I was actually quite good at them. But they were not my dream; that was just doing something that my brain seemed wired to do, but which didn't fulfull me at all.
You can imagine how my family responded when I told them that I wasn't going to be a good little scientist, and instead I was going to take my chances with writing.
It was hard, and there have been times when I have wondered if I didn't choose a too hard road, but overall, i don't have regrets. I
As to the teaching profession, I think it is a very difficult profession. Thankless.
The thing is, in my village, teachers were considered to be better off. I guess because everyone else was so much poorer.
As for sharing your education, you can always choose to do later it life. After you've made your money. Or you could teach at Saturday school like I did with PROTEC.It was absolutely worth it. It realy registered when this young, well-dressed business executives chase me down a corridor at a Sandton hotel,greeted me like I was God and thanked me for changing his life in high school. He was one of my students when I volunteered at PROTEC.So working having most my Saturday mornings committed for a couple of years was absolutely worth it.
I can't make up on my mind about the whole thing. I think the "guilt" that government gives certain jobs, esp ones from traditional female dominated rolls (nurses, teaching) that their "love" should get them through the shitty pay - is just a shit argument.
I know money is tight. But maybe people would have an easier time accepting that their needs can't be met if other people were walking the talk. And I don't see enough ANC peeps doing that. My mama taught me that just because you can (and legal) doesn't mean you should. When ministers go out and buy a car...that should be kept in mind.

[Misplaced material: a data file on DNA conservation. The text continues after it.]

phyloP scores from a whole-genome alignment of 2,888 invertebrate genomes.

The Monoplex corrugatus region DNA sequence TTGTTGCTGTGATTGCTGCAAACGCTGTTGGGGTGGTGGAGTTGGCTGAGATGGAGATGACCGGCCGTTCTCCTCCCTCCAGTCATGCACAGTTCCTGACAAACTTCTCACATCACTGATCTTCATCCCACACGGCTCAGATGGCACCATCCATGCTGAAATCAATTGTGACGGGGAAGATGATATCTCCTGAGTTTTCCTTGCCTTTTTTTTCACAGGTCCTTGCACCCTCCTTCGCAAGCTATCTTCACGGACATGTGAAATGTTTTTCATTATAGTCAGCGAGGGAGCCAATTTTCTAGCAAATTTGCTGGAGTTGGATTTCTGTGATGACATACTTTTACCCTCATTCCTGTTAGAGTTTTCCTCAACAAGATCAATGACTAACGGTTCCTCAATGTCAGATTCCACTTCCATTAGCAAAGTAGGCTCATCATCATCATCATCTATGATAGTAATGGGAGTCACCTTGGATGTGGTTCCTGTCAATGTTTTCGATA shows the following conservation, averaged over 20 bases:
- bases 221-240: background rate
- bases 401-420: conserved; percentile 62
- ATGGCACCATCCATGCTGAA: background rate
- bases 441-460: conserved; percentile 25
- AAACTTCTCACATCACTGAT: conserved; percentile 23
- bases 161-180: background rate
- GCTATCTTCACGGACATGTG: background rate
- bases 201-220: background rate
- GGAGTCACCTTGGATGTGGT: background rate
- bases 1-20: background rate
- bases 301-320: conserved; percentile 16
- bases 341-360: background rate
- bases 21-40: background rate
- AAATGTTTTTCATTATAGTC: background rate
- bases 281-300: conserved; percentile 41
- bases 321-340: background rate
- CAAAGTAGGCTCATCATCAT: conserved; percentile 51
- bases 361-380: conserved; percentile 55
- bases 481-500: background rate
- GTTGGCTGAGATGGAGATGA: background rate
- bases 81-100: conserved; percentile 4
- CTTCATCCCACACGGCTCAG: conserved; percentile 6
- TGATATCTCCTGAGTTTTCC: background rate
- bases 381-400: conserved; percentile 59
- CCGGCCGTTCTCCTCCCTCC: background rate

On the flip side, the timing of the strikes is pretty heartless. A whole year of students lives are being put at jeopardy. And, the students who can afford it least are the ones being hurt. My kid doesn't go to private school - but it doesn't matter. There is a reason for that.
I am also annoyed at the teachers who continued to not work after the strike was over the other week. That. Is. Awful.
But now we are here, the teachers are fed up (with good reason) the government doesn't have the money (probably true) and yet...I'd like to see the government do something. A real gesture. As in: we understand things are tight, so we'll cut our pay, maybe take a few less of those allowances, that maybe we CAN take, but won't, because while we're asking you to sacrifice, we'll do a bit of it too.
Then come up with some creative ideas on how to start fixing the issue, even if it can't be fixed today. Quit blaming - think! And perhaps, perhaps drop that Olympic BS, and keep the money for some real needs: eduation, health - oh, and the people who are draining money for their own self interest - kick them to the curb.
If teachers and the rest saw that the government was actually TRYING, then maybe they'd be less angry, more sympathetic, and willing to work for a bit longer on crap pay.
Maybe the government would be willing to hold themselves accountable? Let people vote for their ministers directly, so if the people feel a minister is not representing the people, they can be kicked to the curb. Maybe such an offer would appease people while they wait for pay?
In the meantime, the poor kids. They always get shafted in these messes.
Great post, Damaria. You said all the things I've been thinking.